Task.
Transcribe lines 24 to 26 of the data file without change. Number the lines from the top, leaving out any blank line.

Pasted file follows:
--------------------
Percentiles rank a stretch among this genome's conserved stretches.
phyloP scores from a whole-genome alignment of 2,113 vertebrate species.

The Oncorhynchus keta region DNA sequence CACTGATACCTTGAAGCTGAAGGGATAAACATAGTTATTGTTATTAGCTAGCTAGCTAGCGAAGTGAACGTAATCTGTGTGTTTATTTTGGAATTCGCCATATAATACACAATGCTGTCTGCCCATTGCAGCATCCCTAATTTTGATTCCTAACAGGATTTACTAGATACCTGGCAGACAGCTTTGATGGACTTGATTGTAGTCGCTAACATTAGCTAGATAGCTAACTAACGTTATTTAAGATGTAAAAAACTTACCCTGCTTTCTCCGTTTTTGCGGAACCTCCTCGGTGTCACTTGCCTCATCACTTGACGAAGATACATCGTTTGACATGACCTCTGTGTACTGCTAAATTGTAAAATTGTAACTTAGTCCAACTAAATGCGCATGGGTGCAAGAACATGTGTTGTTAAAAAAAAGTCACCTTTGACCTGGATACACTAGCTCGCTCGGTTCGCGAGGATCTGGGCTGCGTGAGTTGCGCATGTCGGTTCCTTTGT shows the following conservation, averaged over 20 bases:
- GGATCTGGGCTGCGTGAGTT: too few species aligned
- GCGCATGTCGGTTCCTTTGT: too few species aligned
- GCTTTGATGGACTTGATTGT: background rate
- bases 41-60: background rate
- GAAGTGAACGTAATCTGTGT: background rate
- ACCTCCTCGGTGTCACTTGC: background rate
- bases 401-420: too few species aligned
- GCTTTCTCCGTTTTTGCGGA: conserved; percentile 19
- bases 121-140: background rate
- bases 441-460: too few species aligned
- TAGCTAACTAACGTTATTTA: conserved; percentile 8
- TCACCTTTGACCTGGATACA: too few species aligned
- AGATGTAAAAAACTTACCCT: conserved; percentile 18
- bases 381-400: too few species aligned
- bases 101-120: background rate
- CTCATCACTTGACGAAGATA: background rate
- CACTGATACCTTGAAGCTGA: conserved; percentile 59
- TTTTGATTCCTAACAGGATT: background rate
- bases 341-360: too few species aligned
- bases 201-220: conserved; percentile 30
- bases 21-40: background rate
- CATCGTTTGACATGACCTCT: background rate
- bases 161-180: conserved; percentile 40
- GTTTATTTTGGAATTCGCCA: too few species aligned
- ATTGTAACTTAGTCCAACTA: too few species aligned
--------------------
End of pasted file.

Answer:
- bases 21-40: background rate
- CATCGTTTGACATGACCTCT: background rate
- bases 161-180: conserved; percentile 40